A California family who got stranded on top of a waterfall managed to get help after creating their own version of a message in a bottle.
Curtis Whitson, his son, Matthew Whitson, and his girlfriend, Krystal Ramirez, were hiking near the Arroyo Seco river tributary when they became trapped on top of a 40-foot waterfall. Whitson, who had hiked in the area several times before, said there was usually a rope available to help with the journey.
"This time, the rope was gone," Whitson told CNN. "My heart sank when I realized the volume of water was just too dangerous to make rappelling down possible."
With water rushing around them, Whitson started to realize a safe escape was nearly impossible.
"One bad step or one misjudgment in regards to that strength of that river and it could've just carried us right over the edge and that could've been it," he told ABC News.
Whitson and his son yelled for help, hoping someone might hear them. They even carved messages onto sticks, which they tossed over the large canyons they'd become trapped between.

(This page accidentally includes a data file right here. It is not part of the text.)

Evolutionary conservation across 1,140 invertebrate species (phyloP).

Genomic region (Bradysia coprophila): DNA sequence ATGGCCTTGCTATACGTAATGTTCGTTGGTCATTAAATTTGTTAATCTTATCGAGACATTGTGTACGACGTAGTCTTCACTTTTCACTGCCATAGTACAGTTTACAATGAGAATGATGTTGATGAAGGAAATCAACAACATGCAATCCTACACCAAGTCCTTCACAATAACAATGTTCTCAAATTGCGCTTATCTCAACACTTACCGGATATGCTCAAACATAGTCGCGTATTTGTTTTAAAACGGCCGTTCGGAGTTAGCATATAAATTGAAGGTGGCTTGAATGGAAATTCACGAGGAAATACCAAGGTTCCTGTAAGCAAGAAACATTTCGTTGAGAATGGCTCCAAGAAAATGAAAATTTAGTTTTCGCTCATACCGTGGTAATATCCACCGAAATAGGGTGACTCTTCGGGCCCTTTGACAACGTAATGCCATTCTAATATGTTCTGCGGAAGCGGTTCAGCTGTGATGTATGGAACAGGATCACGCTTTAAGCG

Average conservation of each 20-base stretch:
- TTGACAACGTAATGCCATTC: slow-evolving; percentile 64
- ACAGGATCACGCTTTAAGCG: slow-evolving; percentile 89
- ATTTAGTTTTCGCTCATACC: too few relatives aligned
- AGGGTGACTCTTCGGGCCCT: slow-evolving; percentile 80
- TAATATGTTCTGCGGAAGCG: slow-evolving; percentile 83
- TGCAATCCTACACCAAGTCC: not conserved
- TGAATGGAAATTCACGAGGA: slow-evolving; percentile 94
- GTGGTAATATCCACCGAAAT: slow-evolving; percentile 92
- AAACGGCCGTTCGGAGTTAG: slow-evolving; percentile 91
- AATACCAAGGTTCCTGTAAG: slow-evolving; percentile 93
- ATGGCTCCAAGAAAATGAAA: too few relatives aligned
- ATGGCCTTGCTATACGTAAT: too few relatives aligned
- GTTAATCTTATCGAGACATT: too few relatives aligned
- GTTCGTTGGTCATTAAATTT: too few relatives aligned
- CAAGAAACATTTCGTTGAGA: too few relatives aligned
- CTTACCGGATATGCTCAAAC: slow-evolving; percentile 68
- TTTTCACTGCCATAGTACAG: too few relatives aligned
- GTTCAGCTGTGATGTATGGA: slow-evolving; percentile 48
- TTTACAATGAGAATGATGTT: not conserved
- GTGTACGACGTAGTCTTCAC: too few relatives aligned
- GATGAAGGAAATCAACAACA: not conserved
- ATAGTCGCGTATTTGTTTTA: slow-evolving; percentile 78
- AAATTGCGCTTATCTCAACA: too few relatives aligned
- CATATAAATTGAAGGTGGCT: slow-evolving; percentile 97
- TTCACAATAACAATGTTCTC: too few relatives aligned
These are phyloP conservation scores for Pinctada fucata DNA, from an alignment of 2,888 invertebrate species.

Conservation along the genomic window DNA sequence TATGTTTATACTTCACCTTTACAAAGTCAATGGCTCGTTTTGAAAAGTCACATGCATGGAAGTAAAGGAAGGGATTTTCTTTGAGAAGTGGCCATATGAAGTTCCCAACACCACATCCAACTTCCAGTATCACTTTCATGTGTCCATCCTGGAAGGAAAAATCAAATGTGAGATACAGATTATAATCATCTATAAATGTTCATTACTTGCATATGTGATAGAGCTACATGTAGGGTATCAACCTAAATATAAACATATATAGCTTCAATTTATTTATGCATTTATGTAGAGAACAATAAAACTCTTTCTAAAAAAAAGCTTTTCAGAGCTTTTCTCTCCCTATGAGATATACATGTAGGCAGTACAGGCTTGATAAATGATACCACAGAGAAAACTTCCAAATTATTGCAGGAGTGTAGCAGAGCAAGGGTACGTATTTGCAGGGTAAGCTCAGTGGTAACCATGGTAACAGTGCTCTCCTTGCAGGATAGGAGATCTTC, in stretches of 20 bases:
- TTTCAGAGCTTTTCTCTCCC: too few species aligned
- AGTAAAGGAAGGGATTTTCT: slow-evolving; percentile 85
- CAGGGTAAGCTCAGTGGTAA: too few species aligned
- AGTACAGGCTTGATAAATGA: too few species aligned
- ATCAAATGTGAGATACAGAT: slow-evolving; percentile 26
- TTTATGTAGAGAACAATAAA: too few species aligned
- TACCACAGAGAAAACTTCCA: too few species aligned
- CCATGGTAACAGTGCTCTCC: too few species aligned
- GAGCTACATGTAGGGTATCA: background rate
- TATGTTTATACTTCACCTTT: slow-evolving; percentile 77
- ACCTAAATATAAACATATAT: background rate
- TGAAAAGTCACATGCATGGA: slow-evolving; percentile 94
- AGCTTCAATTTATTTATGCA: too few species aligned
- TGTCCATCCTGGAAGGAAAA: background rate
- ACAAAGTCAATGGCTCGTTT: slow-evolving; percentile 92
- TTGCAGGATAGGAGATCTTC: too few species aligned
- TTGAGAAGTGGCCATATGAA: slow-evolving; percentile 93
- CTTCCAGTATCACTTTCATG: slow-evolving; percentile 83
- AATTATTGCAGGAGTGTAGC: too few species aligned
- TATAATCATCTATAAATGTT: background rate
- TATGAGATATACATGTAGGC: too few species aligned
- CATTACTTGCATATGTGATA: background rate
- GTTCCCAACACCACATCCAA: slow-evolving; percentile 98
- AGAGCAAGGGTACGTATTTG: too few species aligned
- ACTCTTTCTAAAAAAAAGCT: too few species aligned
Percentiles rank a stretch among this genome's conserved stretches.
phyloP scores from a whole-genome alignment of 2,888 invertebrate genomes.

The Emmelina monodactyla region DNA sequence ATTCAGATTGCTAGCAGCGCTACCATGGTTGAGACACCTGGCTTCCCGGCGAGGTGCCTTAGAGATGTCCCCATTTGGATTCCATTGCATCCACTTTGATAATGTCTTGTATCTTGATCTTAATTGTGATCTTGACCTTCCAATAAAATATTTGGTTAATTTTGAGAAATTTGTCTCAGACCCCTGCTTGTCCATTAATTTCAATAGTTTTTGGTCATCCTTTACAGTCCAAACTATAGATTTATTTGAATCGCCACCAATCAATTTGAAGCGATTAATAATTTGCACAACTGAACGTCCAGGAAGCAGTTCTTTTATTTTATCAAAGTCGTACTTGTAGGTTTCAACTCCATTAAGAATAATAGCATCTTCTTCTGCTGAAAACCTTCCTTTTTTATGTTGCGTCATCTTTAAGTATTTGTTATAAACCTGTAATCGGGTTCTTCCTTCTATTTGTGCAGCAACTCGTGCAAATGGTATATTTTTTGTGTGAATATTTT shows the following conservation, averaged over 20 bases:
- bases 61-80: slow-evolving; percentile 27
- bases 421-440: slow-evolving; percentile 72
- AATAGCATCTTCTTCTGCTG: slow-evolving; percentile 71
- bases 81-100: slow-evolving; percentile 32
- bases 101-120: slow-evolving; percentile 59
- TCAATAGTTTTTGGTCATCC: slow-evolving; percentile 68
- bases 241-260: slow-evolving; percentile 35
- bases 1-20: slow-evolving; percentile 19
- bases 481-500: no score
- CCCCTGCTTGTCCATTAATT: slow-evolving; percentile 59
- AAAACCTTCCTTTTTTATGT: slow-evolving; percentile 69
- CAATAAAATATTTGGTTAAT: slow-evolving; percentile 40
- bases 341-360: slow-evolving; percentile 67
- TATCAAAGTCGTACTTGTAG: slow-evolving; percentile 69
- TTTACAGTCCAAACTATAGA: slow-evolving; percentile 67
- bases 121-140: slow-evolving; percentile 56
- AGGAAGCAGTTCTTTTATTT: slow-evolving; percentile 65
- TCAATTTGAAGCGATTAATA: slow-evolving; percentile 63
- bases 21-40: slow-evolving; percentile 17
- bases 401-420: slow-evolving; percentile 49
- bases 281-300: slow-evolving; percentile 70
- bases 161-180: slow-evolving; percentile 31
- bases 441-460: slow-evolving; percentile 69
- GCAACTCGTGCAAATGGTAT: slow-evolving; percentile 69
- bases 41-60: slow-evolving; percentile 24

But they weren't out of idea just yet. As a last-ditch effort, Whitson grabbed a neon green Nalgene bottle and scratched the words " GET HELP" onto the side. He then scribbled a note onto an unused receipt and stuffed it inside the bottle. With their message ready, they threw the bottle into the rushing waters.
"With one lucky toss, it went right over the waterfall," Whitson told CNN.
There was enough sand in the surrounding beach that the family could scribble "SOS" into the ground. From there, all they could do was wait.
"I looked at Hunter and said we've done all we can do," Whitson told ABC News. "Now it's just a matter of just waiting to see what happens next and wait for people to come."
Half a mile down the river, help was waiting. Two hikers found the note floating in the water, then hiked several miles to notify authorities. A rescue team made it to the family by midnight that night.
"At 12 o'clock at night my dad started shaking me and said, 'They're here, they're here!' And we see a helicopter," Hunter Whitson told ABC News.
"They said, 'This is search and rescue and you have just been found,'" Ramirez said. "And I'm pretty sure I fell to my knees."
The rescuers told the family to stay warm through the night, and a full team arrived the following morning. Even the family seemed shocked that their Nalgene bottle had actually saved them.
"Stuff like that only happens in the movies, really," Hunter Whitson said. "Seeing, like, an actual message in a bottle be the reason someone actually got saved is just mind-blowing to me."